Neuropathic pain (NP) is a condition resulting from damage or dysfunction of the somatosensory nervous system pathways, often described as a burning, stabbing or electric like excruciating pain [1]. It can be associated to various causes including diabetes mellitus, multiple sclerosis, trigeminal neuralgia, entrapment syndromes, exposure to neurotoxicants, alcoholism, chemotherapy and radiotherapy, compression or damage to nerve roots or nerves [2]. Positive or negative sensory symptoms (hyperalgesia, allodynia, hypoesthesia) may occur [3,4]. A detailed medical history, physical examination and electrophysiological invastigations lead to a correct diagnosis [4]. NP has been emphasized on largely for its predominant unpleasant feeling, and has a strong impact on quality of life [5]. Management of NP consists of drug therapy and interdisciplinary approaches, but unfortunately, although substantial efforts have been made in recent years to develop efficacious medication and several new anti-neuropathic drugs have been introduced into the therapy, a real breakthrough has not been achieved [6,7]. Consequently, there is still a considerable need to explore novel treatment modalities. Pharmacological treatment of NP usually provides use of association of ingredients and molecules that act on different assets of pathology. Primary goal is to reduce pain to improve the quality of life. The superficial dorsal horn of the spinal cord plays an important role in sensory transmission, including information on pain signaling from the periphery. A proof of evidence has indicated the involvement of various neurotransmitters or neuromodulators released from primary afferent terminals, such as glutamate, substance P, and calcitonin gene related peptide [8]. Recently, ATP has been also proposed as another neurotransmitter or neuromodulator for spinal pain signaling [9-11]. Extracellular ATP acts on specific receptors, designated as P2 nucleotide receptors, at the cell surface. P2 nucleotide receptors are classified into two subfamilies, ligand-gated, ionotropic P2X receptors and G protein-coupled, metabotropic P2Y receptors, on the basis of their structures and signal transduction systems. Just few informations are known about the involvement of P2Y receptors in spinal pain transmission. Recently, Okada et al. [12] reported that ATP and Uridine 5'-triphosphate (UTP), a P2Y receptor agonist, inhibited the slow depolarization of substantia gelatinosa neurons evoked by repetitive stimulation of C-fibers of the dorsal root using adult rat spinal cord transverse slices with the dorsal root attached, suggesting that activation of P2Y receptors inhibited spinal pain transmission [13]. Furthermore, Okada et al. [12] demostrated analgesic acivity of uridine; they showed that UTP had a mechanical and thermal antinociceptive effects in normal rats and antiallodynic effects in a neuropathic pain model. In 2010 was explained pharmacodinamic action of Uridine on pain. Andò et al. [14] compared the analgesic activity of antagonists acting at P2X1, P2X7, and P2Y12 receptors and agonists (as UTP) acting at P2Y1, P2Y2, P2Y4, and P2Y6 receptors in neuropathic, acute, and inflammatory pain. They demonstrated that UTP (and other ligands) significantly alleviated mechanical allodynia in the neuropathic pain model and has a dose-dependent analgesic action in acute pain. Their results show that antagonism at P2X1, P2Y12, and P2X7 receptors and agonism at P2Y1 receptors define promising therapeutic strategies in acute, neuropathic, and inflammatory pain respectively. The circulating pyrimidines uridine and cytidine, besides being incorporated into nucleic acids, can serve as substrates for the salvage pathway of pyrimidine nucleotide synthesis; as precursors of the cytidine triphosphate (CTP) needed in the phosphatidylcholine (PC) and phosphatidylethanolamine (PE) biosynthetic pathway [15] and as precursors for the UDP (uridine diphosphate) and UTP (uridine triphosphate) that activate brain P2Y receptors [16] and that promote brain glycogen synthesis via UDPglucose [17]. Uridine did not initially attract attention as a precursor for PC synthesis by Kennedy pathway. However, recent studies exploring the effect of uridine on the levels of phospholipid intermediates have shown that uridine, by crossing the rat BBB via the CNT2 transporter, is taken up by the rat brain more efficiently than cytidine under physiological conditions and that it contributes to brain phosphatidylcholine and phosphatidylethanolamine synthesis via the Kennedy pathway [18,19]. All these informations attribute to Uridine a strategic therapeutic role on neuropathic pain [20,21]. A long-know molecule used in treatment of Neurophatic pain is Acetyl-L-carnitine (ALC). ALC is an ester produced by the human brain, liver, and kidney. ALC seems to increase the uptake of Acetyl-CoA into the mitochondria and exerts cholinomimetic effects because it is similar in structure to acetylcholine [22,23]. Acetyl-L-carnitine (ALC), is a constructive molecule in fatty acid metabolism and an agent potentially effective for treating peripheral neuropathic pain (PNP). Its effect, however, remains uncertain. Sima Anders et al. [23] and De Grandis and Minardi [24] demonstrated efficacy of ALC in reducing NP in patients with diabetic neuropathy. Other studies, including a meta-analysis [25], showed ALC was effective in reducing visual analogue scale (VAS) in diabetes-related neuropathy. Other studies [26-28] compared electromyographic findings in patients treated with ALC to results in not treated patients, suggesting an improvement in the treated group. Onofrj et al. and Memeo et al. [29,30] reported improvement of sciatic pain using ALC. Alpha-lipoic-acid (ALA) plays a possible effective role in reducing pain as well, being an antioxidant protecting damaged nerves [31,32,33].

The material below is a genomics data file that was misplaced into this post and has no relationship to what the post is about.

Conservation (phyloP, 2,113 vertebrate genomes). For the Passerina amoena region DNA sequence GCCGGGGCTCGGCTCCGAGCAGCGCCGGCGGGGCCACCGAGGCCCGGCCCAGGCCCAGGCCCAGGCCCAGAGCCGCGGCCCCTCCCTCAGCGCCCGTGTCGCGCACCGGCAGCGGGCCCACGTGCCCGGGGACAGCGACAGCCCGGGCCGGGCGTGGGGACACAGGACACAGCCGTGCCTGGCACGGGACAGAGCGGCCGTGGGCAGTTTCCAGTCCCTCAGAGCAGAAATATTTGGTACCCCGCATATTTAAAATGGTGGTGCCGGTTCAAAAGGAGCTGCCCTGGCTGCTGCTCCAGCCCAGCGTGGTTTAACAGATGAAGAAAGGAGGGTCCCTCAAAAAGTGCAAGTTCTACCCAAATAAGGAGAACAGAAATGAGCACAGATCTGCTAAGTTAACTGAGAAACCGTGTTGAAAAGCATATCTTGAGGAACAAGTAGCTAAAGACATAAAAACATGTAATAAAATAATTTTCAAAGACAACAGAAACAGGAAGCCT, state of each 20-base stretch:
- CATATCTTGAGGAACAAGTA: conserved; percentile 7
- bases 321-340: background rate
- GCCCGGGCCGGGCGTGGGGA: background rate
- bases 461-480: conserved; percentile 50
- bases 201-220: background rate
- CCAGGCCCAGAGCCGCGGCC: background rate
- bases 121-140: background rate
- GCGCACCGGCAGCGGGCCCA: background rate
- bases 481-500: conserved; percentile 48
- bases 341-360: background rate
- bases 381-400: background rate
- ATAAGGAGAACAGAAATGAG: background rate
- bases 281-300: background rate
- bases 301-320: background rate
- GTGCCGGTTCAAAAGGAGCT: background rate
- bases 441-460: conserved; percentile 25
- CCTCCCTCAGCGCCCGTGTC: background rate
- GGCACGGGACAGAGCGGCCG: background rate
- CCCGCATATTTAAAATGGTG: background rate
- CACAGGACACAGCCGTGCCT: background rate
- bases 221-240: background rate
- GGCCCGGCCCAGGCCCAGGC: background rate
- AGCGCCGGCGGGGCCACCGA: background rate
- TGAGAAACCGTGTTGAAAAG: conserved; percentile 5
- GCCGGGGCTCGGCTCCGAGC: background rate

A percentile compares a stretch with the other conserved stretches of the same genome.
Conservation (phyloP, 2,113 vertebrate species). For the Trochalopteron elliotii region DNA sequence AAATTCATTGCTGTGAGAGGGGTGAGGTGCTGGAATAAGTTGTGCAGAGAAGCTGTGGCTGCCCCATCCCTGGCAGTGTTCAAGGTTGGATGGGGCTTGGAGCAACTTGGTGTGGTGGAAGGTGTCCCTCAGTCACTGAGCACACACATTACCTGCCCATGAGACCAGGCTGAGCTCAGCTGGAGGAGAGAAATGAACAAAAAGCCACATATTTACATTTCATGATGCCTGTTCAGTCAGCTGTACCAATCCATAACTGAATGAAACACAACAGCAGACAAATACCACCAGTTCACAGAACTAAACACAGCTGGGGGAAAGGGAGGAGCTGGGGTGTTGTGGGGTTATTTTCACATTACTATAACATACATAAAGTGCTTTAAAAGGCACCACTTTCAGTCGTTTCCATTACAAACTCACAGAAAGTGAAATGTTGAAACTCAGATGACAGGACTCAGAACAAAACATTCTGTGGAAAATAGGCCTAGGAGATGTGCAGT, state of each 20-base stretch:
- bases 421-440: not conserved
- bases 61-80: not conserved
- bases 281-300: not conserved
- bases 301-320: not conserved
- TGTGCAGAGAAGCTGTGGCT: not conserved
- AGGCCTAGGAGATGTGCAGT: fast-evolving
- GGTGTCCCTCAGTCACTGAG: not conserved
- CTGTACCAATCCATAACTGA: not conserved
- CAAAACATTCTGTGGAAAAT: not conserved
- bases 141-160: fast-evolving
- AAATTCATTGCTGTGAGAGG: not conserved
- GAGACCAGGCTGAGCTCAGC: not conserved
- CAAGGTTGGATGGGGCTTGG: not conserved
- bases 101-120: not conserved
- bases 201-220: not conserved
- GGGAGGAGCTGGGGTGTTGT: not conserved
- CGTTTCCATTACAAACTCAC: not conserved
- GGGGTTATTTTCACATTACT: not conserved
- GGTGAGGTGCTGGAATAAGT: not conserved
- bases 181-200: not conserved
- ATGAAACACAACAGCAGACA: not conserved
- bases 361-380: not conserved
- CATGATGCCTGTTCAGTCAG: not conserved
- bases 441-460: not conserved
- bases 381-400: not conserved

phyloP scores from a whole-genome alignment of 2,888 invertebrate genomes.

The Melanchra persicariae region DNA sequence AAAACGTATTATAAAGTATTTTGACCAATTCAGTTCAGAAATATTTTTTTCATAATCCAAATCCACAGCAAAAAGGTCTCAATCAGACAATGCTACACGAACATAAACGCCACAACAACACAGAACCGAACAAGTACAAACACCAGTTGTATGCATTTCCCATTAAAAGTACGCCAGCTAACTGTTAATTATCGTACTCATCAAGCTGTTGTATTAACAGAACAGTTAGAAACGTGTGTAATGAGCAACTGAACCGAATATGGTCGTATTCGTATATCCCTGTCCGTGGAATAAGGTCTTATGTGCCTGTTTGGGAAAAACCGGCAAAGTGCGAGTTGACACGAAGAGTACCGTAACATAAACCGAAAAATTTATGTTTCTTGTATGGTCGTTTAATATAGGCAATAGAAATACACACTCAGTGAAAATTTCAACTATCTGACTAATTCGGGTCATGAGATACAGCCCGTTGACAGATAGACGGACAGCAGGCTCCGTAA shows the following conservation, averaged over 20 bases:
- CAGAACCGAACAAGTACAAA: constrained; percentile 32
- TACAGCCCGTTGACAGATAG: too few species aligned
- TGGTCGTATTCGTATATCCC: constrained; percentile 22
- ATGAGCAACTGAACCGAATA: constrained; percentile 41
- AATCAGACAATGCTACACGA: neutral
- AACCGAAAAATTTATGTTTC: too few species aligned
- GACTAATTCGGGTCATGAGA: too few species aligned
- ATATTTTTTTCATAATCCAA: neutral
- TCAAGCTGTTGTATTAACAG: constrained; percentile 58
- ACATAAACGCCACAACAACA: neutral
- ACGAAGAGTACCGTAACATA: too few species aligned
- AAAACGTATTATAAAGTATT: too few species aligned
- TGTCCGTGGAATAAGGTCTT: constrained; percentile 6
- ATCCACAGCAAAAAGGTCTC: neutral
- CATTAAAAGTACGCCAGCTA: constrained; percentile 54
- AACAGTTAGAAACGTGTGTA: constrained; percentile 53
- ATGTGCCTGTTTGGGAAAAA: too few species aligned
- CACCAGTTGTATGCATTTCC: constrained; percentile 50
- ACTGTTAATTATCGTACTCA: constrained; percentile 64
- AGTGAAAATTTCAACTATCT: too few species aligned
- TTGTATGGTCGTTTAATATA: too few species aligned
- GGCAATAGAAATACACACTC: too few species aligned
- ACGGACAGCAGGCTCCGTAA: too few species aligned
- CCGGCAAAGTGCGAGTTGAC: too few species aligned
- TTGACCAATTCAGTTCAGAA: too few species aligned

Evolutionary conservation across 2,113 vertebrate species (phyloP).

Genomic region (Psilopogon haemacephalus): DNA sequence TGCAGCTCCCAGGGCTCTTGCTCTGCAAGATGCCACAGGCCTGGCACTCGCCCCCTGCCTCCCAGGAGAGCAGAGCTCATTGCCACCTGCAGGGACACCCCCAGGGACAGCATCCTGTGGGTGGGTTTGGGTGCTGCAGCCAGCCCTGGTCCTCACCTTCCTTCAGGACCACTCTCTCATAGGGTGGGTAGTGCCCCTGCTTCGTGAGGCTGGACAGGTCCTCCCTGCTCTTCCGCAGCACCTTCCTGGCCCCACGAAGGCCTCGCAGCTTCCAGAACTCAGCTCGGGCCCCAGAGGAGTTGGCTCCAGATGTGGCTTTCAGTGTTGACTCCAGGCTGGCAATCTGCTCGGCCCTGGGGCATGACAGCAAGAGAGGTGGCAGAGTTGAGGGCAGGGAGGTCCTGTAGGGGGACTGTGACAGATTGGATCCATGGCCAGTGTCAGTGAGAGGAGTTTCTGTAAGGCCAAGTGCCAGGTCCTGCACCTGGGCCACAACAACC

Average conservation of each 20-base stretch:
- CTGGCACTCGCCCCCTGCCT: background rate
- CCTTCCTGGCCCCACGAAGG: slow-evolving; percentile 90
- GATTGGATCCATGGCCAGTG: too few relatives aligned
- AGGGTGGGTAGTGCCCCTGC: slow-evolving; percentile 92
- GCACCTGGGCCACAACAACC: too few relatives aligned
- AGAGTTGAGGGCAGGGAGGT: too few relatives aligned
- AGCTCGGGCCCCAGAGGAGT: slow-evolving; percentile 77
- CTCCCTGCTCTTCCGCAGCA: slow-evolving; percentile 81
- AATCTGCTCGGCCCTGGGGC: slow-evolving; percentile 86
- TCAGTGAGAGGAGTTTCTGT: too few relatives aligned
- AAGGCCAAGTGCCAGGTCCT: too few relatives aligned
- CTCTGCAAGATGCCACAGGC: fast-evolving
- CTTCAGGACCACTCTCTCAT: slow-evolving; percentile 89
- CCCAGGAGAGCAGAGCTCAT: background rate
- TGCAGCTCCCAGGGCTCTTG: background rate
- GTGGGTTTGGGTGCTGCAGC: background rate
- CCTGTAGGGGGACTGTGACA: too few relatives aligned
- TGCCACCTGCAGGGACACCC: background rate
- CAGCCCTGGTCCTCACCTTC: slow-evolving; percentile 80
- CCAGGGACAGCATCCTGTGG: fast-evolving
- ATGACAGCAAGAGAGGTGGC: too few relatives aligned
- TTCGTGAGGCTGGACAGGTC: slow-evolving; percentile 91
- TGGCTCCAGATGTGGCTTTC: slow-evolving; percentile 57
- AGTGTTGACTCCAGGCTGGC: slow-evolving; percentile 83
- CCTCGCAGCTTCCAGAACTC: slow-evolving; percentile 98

Observational pilot study